How is Dru Yoga Different

chandraDru Yoga has its roots in hatha yoga, and includes classical yoga postures (asanas), pranayama (the science of breath), mudras (hand gestures), positive affirmations, empowering visualisations and powerful sequences performed in a flowing and dynamic style.


Dru Yoga classes are tailored to the level of the individuals within the class and usually contain Energy Block Release Sequences (EBRs), postures,  flowing yoga sequences, pranayama, relaxation and Dru Meditation.

What is unique about Dru Yoga?

  • Joints are kept relaxed and soft during movement (as in tai chi). This creates flexibility and a free flow of subtle energy.
  • Dru Yoga teachers are trained to make their classes safe and suitable for all levels of fitness – from ‘full sweat’ to ‘no sweat’!
  • Energy Block Release sequences – easy-to-practise, flowing movements especially designed to help release tension physically, mentally and emotionally.
  • In Dru Yoga all movements originate from the spine because a flexible, healthy spine supports your entire yoga practice.
  • The spinal wave and spinal twist are core features of Dru and enhance spinal health and vitality.
  • A deep undertanding of core stability is a major focus.
  • Dru Yoga works to balance the chakras (energy centres of the body) and access the powerful energy of the heart.
  • Within the flow of movement, Dru Yoga creates powerful moments of stillness which we call ‘Dru points’.

So how does Dru Yoga compare with other types of yoga?

There are dozens of types of yoga in the UK. At present, Dru is the second largest British yoga teacher training school. Many people come to Dru Yoga classes as they enjoy the graceful, flowing sequences of this accessible form of yoga. Dru Yoga can be practised by people of all fitness levels and abilities. If you enjoy a gentle sequence of yoga postures, then try a Dru Yoga class near you. If you would prefer something more dynamic, then explore the Dru Yoga classes in your area or try Dru Dance – where the flowing Dru sequences are performed to upbeat music. Dru Yoga really has something for everyone!


‘Having experienced many different forms of yoga over the last twelve years. I find the holistic philosophy of Dru Yoga very appealing and most effective!’- Jill, Dru Yoga undergraduate, UK


Ashtanga Yoga 
Ashtanga, which means “eight limbs” in Sanskrit, is a fast-paced, intense style of yoga. The Ashtanga yoga style uses a set of strong yoga postures which are performed in a set order.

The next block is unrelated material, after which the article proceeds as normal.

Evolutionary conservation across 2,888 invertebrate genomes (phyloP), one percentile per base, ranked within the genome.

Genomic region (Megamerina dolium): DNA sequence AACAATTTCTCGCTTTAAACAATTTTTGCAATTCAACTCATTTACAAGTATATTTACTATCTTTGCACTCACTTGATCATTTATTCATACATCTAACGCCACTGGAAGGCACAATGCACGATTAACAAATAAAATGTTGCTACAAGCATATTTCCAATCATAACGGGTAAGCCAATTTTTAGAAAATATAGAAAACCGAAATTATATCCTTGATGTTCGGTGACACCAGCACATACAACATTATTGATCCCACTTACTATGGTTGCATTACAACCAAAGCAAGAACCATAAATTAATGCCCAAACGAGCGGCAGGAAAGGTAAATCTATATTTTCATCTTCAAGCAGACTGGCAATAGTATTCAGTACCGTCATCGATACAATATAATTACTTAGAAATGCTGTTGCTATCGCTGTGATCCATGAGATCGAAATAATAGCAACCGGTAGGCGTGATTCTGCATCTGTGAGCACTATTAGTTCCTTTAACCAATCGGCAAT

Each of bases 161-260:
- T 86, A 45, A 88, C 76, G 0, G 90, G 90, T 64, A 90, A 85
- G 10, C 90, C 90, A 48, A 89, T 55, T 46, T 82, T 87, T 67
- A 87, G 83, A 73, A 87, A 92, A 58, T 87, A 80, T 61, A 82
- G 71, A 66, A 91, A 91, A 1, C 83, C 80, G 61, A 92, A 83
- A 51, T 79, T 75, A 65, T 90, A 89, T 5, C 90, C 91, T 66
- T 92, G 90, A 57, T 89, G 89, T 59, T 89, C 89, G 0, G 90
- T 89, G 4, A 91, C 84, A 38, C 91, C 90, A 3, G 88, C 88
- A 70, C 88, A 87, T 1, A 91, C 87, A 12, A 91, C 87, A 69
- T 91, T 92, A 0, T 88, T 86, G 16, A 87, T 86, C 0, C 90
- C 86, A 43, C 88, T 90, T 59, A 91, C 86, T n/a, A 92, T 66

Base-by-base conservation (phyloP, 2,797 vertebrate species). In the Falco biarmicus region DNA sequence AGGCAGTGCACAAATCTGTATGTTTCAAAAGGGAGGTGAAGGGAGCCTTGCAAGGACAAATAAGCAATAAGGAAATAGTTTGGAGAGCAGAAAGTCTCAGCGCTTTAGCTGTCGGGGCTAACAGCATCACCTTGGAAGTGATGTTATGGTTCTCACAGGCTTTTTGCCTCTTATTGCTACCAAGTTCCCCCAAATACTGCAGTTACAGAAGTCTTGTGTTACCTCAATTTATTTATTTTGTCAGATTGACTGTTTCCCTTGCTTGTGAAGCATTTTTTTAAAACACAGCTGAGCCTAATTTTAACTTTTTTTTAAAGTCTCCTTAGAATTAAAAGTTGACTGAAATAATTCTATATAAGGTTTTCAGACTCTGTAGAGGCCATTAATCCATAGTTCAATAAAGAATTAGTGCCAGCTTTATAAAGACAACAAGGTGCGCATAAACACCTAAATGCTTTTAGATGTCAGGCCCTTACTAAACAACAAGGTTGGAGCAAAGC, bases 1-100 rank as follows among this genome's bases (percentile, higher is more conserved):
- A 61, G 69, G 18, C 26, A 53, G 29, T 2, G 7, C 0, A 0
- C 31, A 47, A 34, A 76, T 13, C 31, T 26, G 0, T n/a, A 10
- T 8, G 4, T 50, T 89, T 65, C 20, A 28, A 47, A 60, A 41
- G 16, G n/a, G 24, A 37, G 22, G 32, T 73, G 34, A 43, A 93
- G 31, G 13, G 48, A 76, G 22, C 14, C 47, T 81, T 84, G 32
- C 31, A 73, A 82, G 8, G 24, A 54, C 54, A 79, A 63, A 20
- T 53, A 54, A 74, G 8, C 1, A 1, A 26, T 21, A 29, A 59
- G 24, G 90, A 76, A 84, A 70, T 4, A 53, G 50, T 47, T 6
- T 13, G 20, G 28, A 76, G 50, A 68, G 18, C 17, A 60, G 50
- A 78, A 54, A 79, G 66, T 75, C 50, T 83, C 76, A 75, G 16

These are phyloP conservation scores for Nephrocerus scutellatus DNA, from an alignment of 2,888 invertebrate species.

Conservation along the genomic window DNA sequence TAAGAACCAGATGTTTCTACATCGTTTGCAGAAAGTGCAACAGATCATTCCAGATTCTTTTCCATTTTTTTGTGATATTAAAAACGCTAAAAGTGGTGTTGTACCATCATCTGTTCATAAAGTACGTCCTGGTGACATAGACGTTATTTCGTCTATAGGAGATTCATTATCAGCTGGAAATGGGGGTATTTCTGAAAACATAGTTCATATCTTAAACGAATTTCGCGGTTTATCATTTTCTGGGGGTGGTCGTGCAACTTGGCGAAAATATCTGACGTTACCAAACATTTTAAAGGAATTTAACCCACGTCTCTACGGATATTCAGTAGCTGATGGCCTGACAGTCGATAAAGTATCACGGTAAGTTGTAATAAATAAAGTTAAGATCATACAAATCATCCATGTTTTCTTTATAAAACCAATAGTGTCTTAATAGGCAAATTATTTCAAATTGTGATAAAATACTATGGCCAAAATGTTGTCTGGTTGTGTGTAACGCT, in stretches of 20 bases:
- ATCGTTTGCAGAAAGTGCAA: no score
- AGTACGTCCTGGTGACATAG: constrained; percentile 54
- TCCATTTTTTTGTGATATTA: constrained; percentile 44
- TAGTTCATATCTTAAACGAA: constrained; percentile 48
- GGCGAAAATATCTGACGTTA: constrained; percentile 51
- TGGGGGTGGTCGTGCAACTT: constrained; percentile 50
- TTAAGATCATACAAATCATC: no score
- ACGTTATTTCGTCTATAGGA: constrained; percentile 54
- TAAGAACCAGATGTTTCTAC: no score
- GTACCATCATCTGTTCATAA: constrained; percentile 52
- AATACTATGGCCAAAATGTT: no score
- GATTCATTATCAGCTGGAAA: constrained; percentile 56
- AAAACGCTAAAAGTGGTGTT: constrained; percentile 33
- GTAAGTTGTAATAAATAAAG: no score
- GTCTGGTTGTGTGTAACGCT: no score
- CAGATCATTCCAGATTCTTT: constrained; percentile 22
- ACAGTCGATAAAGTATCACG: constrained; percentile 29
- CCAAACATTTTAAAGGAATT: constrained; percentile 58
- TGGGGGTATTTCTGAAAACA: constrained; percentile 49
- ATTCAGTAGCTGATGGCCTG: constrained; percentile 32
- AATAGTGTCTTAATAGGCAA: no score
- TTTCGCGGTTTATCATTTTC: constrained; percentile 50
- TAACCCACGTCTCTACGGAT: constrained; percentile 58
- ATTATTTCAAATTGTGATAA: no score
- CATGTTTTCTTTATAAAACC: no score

Bikram Yoga 
Bikram Choudhury created the so-called ‘hot yoga’ which focuses on 26 poses always being repeated in the same order. Bikram Yoga studios are heated to a temperature of approximately 105 degrees Fahrenheit to simulate the climate in India, which keeps the muscles flexible and relaxed.


Hatha Yoga 
Hatha (ha-sun, tha-moon) is the most traditional form of yoga, and most yoga schools (eg Sivananda, British Wheel of Yoga and Scaravelli) are based upon the hatha style. It is likely to be reasonably gentle and accessible to all.


Iyengar Yoga 
Based on the teachings of the yogi B.K.S Iyengar, this style of yoga is most concerned with body alignment. Iyengar yoga usually includes strong static postures, with jumps to get in and out of postures, and the use of props.


Vinyasa Yoga 
Vinyasa yoga (dynamic connecting posture) classes are based around a variation of yoga postures and sequences, such as the Sun Sequence. Movements are done with an awareness of the breath. Vinyasa (or Vini yoga) classes aim to create heat and flexibility in the body.


What does ‘Dru’ Mean?

Dru comes from the Sanskrit word dhruva, which refers to the stillness that can be experienced in Dru Yoga and Dru Meditation. In this stillness we are able to sit back from anything that may be happening around us, and see and act from a point of clarity and inner calm.


‘If you want to physically strengthen your body and emotionally enhance your mind, Dru Yoga will give you the tools to take into your daily life and help you cope with the stresses of modern living.’ - Wendy, Dru Yoga undergraduate, UK